qualities that might win and keep love. To these graces were added great ability of body, much eloquence, and very deep knowledge in all parts of philosophy and learning; wherewith his mind being enlightened, rested not in the sweetness of contemplation, but broke forth into such effects as gave unto Thebes, which had evermore been an underling, a dreadful reputation among all people adjoining, and the highest command in Greece.

SECTION VIII.

of the peace concluded in Greece after the battle of Mantinea-The voyage of Agesilaus

into Egypt-His death and qualities; with an examination of the comparison made between him and Pompey the Roman.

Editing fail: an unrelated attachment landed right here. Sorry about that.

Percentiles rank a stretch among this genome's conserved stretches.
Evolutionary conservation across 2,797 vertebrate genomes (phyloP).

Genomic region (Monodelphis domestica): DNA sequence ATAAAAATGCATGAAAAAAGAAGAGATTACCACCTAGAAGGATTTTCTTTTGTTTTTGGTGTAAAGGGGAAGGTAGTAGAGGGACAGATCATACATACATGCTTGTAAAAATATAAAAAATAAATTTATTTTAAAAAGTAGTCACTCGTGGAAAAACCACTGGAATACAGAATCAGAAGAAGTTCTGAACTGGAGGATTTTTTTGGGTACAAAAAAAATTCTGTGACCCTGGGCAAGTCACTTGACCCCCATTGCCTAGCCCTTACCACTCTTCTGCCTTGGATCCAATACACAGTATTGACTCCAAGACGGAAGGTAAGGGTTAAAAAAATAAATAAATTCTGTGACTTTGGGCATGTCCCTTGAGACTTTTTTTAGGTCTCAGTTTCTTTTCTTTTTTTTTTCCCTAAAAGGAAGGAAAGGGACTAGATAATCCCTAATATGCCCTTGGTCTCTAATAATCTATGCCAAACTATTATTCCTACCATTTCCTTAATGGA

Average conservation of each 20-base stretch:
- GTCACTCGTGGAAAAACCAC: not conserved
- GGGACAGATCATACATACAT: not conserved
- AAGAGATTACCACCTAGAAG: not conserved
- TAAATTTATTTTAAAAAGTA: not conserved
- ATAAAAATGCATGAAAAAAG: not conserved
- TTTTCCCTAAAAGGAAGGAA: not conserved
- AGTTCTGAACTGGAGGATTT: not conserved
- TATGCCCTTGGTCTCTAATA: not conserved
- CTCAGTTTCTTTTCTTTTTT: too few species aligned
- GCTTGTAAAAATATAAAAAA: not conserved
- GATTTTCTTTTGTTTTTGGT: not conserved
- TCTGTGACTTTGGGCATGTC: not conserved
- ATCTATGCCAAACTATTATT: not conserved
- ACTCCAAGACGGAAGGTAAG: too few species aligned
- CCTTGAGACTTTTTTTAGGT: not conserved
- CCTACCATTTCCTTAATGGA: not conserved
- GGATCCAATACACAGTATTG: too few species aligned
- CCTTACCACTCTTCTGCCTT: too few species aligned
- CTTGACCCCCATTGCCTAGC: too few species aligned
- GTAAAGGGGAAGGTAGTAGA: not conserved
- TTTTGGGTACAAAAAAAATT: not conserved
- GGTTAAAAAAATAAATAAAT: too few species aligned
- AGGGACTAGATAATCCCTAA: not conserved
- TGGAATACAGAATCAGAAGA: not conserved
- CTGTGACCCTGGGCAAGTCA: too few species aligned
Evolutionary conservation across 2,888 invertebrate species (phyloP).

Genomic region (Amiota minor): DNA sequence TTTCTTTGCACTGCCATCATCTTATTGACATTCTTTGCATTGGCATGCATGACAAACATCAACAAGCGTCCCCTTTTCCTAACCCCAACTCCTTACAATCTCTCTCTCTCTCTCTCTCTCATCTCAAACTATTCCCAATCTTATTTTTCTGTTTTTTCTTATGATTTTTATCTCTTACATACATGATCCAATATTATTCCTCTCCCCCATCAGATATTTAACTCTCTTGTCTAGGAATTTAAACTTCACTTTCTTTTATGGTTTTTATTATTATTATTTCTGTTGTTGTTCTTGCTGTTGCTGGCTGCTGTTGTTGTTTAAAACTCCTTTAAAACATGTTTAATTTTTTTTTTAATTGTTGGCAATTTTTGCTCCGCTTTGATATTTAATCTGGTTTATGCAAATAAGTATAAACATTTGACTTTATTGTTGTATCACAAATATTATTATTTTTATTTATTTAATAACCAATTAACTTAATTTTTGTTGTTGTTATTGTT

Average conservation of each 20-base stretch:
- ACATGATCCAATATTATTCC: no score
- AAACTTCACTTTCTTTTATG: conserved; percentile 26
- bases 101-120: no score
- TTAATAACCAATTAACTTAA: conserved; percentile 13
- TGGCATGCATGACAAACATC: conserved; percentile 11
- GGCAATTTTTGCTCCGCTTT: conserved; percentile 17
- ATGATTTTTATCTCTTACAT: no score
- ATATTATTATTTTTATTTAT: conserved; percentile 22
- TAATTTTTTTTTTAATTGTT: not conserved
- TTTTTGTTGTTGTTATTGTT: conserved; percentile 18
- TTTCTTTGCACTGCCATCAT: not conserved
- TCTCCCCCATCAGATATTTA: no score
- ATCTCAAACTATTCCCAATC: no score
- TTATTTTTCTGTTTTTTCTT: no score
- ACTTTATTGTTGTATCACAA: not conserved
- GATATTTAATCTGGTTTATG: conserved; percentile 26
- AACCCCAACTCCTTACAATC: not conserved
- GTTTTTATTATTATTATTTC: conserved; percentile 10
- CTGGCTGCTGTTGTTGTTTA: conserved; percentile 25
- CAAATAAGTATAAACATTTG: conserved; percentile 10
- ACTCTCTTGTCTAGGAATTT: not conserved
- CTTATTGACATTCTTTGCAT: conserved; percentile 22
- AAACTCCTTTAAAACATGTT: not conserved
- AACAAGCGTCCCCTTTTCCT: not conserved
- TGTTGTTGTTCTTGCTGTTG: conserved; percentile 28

This battle of Mantinea was the greatest that ever had been fought in that country, between the naturals, and the last. For at Marathon and Plataea the populous armies of the barbarous nations gave rather a great fame than a hard trial to the Grecian valour ; neither were the practice of arms and art military so perfect in the beginnings of the Peloponnesian war as long continuance and daily exercise had now made them. The times following produced no actions of worth or moment, those excepted which were undertaken against foreign enemies, proving for the most part unfortunate. But in this last fight all Greece was interested, which never had more able soldiers and brave commanders, nor ever contended for victory with greater care of the success, or more obstinate resolution. All which notwithstanding, the issue being such as hath been related, it was found best for every particular estate that a general peaceshould be established, every one retaining what he presently had, and none being forced to depend upon another. The Messenians were by name comprised in this new league, which caused the Lacedaemonians not to enter into it. Their standing out hindered not the rest from proceeding to conclusion ; considering that Sparta was now too weak to offend her neighbours, and therefore night well be allowed to show that anger in ceremonies which had no power to declare itself in execution. This peace, as it gave some breath and refreshing to all the country, so to the cities of Athens